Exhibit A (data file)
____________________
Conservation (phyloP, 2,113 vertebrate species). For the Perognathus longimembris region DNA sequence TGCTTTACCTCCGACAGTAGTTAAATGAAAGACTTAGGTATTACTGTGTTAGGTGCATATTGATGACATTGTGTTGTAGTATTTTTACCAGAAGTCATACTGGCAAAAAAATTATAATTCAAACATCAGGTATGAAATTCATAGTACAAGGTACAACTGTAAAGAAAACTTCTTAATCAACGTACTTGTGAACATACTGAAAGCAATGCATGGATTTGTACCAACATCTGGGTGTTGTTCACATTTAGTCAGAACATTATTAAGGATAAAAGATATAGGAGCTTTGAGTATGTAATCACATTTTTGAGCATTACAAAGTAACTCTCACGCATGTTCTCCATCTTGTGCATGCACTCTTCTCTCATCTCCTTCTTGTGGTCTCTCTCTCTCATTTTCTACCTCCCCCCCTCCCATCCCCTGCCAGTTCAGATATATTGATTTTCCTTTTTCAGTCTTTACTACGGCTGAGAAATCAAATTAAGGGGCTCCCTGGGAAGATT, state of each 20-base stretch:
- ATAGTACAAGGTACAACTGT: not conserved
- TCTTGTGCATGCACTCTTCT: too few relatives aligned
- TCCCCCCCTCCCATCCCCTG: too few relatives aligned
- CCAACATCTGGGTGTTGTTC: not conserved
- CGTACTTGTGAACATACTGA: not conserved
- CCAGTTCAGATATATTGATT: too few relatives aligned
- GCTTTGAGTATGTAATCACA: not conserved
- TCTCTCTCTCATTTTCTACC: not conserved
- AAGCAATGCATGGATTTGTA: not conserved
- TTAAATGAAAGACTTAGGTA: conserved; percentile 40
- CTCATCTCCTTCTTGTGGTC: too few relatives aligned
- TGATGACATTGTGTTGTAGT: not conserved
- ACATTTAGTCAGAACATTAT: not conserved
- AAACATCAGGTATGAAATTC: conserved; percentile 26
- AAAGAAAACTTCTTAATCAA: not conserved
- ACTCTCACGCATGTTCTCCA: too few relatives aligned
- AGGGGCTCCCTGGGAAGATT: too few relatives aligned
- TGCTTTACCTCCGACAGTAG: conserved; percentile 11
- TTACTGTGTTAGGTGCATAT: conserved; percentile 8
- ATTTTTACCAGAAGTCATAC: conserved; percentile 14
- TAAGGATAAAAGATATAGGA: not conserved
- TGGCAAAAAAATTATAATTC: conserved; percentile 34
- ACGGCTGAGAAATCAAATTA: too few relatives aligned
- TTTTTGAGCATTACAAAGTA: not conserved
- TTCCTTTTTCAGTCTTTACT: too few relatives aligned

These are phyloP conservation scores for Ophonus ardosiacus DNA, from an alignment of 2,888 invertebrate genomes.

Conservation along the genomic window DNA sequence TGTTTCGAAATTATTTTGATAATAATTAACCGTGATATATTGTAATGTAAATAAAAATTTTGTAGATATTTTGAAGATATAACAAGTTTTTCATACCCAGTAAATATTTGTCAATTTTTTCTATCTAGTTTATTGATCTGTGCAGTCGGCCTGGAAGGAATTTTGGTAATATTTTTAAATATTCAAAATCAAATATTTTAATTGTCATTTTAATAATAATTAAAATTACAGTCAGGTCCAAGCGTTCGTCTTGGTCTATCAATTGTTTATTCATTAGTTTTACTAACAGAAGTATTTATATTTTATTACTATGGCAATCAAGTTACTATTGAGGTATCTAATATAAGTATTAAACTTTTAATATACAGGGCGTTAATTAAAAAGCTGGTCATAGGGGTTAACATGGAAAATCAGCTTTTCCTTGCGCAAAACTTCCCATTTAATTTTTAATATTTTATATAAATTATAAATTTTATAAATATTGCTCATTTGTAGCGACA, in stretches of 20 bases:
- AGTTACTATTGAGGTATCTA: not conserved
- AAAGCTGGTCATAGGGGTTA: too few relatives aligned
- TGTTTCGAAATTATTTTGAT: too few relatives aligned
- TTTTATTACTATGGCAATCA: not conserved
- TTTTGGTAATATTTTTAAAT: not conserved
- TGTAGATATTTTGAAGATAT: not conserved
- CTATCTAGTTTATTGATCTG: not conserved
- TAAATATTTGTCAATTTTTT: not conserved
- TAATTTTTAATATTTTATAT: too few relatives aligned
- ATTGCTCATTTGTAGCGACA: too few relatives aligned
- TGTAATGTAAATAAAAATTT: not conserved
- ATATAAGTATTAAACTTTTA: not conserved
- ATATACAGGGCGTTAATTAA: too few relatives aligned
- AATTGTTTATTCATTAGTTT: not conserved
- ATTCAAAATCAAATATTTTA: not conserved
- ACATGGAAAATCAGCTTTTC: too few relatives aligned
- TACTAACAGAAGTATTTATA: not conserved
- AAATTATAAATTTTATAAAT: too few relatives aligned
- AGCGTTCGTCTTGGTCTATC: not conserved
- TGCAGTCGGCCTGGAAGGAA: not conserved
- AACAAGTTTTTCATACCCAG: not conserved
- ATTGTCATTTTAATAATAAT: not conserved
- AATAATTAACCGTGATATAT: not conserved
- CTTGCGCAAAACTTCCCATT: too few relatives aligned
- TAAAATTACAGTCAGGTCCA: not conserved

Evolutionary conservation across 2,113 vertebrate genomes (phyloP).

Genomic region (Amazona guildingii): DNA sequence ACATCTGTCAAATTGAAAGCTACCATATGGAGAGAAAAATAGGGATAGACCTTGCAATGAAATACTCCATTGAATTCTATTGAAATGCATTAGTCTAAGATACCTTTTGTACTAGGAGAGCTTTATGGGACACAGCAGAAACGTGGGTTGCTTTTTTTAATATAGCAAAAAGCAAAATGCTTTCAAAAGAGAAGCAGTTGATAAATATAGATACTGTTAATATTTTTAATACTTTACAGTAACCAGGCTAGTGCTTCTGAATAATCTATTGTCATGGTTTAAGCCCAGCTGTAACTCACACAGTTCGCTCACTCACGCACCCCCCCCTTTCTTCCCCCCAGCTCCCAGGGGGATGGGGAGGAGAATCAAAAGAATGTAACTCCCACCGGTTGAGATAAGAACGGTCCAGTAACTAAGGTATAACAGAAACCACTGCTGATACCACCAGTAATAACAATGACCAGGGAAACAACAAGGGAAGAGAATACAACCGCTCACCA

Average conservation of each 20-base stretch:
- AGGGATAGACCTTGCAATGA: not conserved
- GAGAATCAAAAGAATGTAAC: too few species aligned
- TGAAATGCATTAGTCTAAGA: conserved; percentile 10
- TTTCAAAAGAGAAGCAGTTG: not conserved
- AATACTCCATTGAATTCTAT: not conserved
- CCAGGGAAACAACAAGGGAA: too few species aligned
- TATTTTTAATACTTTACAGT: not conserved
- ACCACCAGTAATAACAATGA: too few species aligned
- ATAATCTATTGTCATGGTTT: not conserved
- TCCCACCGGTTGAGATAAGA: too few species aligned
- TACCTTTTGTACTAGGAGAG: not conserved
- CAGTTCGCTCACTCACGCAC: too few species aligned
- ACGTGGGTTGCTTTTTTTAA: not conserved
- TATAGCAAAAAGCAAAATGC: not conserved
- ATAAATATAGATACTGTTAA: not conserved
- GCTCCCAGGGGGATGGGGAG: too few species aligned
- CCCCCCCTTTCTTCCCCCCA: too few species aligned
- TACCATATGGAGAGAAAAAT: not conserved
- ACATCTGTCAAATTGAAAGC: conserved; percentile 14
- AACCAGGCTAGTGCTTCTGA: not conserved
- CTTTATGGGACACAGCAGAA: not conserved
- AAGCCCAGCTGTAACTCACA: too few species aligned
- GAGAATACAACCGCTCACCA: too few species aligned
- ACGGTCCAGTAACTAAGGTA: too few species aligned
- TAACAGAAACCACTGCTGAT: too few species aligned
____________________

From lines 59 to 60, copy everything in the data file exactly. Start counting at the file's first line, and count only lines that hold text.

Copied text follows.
- TGAAATGCATTAGTCTAAGA: conserved; percentile 10
- TTTCAAAAGAGAAGCAGTTG: not conserved